Big, bogus breasts are everywhere, it seems, promising success, increased attractiveness and self-fulfilment. The Wonderbra started it, enhancing cleavages on every billboard. Now we are busting out with the pneumatic Melinda Messenger and an increasing list of celebrities - Demi Moore, Pamela Anderson, Paula Yates, Melanie Griffiths - not just bearing manufactured mammaries, but proud to admit it.
Inflated breasts have become the new symbol of self-reinvention. "My new breasts changed my life," blare the headlines, while magazine back pages swell with ads for cosmetic surgeons. But their role as objects of fascination stems not just from their obvious sexual properties: we want to know about the criminal who spent her haul on them ("Black Widow Busts out with pounds 6,000 Boob Job"), the clerk who begged to be made redundant so she could afford them ("From Bank Job to Boob Job"), lottery winners who spend their winnings on them ("National Whoppery").
Perhaps it is not surprising that in this breast-obsessed climate, demand for cosmetic surgery is said to have tripled in the last three years, with an estimated 65,000 people a year now venturing under the surgeon's knife, 55 per cent of them for breast enlargement. Banks and building societies report an increasing trade in personal loans to facilitate the operation. Hurrah! Now everyone can have big breasts! But who are they actually for?
The popular view is that it is men who drive the demand for huge breasts; they helped create the Page 3 girl, a creation generally unloved by the rest of womankind. It is they who, the large-chested complain, fail to converse with them at eye level.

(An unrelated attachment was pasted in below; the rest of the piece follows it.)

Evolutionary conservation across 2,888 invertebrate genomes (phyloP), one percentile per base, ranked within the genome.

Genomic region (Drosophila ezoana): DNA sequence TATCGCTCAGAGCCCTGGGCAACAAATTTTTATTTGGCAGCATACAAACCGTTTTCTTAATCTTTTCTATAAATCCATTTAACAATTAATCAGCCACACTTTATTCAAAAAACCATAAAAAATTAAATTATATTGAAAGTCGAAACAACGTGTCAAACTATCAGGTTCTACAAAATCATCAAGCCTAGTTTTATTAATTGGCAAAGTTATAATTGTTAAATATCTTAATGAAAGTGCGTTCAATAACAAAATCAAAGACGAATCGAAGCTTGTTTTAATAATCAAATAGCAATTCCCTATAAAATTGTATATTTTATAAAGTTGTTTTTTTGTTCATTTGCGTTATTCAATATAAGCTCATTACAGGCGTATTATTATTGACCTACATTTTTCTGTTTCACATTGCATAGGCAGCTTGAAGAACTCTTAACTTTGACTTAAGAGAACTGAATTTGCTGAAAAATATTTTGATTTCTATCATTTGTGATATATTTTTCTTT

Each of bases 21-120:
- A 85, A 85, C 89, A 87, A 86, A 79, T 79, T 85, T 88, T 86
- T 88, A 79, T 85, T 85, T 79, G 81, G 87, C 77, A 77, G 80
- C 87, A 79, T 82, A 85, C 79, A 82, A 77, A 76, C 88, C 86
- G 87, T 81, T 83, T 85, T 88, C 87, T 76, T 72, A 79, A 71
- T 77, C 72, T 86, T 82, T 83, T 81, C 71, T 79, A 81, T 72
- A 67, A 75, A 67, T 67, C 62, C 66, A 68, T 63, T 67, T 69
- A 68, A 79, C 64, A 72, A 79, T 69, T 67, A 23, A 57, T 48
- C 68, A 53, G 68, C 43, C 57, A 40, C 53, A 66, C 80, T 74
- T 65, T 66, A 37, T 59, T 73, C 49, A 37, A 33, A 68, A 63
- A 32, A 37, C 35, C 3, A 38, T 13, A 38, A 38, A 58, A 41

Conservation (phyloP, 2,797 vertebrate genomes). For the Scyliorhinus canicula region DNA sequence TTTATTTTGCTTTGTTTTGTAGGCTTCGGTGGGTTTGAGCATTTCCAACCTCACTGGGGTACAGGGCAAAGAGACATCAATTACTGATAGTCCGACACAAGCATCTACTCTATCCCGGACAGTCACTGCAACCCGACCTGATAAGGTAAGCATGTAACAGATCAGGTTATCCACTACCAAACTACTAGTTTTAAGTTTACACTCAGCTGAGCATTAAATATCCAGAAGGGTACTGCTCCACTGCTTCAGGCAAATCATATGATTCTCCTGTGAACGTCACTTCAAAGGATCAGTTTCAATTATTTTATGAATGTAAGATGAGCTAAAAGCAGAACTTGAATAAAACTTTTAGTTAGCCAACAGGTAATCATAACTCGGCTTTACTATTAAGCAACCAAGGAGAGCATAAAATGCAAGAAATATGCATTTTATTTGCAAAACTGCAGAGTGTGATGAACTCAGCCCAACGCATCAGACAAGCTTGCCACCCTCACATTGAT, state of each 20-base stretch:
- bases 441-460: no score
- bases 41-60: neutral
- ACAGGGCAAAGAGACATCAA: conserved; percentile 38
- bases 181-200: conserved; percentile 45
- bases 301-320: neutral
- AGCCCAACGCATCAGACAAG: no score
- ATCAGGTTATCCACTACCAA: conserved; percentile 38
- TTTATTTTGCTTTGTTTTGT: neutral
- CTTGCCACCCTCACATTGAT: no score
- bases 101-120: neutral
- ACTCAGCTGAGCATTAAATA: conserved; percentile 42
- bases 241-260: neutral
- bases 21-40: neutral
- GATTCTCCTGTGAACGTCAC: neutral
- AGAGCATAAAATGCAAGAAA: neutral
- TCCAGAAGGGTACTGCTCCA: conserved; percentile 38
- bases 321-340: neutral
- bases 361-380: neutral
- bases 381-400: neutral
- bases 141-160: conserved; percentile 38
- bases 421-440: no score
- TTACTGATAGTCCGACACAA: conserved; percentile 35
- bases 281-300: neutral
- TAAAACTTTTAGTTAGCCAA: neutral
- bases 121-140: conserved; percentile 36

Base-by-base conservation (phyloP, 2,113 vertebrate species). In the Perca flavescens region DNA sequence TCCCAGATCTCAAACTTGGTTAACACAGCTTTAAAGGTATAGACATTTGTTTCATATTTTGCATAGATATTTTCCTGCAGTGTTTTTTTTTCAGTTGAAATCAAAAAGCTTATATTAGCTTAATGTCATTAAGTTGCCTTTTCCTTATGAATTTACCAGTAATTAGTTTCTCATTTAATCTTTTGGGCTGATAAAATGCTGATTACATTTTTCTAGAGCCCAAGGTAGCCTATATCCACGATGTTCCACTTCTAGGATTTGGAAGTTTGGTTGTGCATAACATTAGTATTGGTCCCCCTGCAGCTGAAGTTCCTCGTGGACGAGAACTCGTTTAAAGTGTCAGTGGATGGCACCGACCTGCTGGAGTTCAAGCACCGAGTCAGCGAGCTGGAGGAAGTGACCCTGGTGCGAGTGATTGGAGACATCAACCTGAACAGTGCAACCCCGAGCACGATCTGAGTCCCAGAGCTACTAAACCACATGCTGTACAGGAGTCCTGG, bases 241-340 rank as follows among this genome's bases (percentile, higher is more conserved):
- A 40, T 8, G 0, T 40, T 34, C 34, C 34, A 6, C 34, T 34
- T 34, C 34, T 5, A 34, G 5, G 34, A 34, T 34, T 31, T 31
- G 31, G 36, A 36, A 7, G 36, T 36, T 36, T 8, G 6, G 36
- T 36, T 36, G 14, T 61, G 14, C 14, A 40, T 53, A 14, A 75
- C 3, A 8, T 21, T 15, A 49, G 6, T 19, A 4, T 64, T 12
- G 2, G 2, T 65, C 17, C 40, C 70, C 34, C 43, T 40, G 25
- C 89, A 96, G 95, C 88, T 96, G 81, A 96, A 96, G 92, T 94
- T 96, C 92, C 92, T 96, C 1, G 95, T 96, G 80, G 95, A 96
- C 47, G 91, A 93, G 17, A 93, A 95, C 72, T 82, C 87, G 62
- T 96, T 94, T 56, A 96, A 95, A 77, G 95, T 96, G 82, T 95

But ask any man who has actually had contact with an implanted breast whether he liked it, and more often than not the words thrown back are along the lines of "weird", "offputting" and, indeed, "repellent". In July, even Sun readers voted to have silicone breasts removed from Page 3, that altar of mammary worship. Eighty two per cent of readers voted that models with breast enlargement should be barred, in favour of the unenhanced. The only men who can undeniably be said to profit are the plastic surgeons (and usually they are men).
These breasts are not for children - the nurturing of which, lest we forget, is their primary purpose. Although it is usually claimed that breast implants will not interfere with breastfeeding, this is not the case if (as is a risk with any breast surgery) glandular tissue or milk ducts are affected.
No, women who choose to submit themselves to the scalpel say the implants are for them, to make them feel more "confident", more "feminine", so they can hold their own against other women. Big breasts, they say, equal power. One woman interviewed last week ("My new breasts changed my life") said the only women who tried to deter her "were those with a full bust".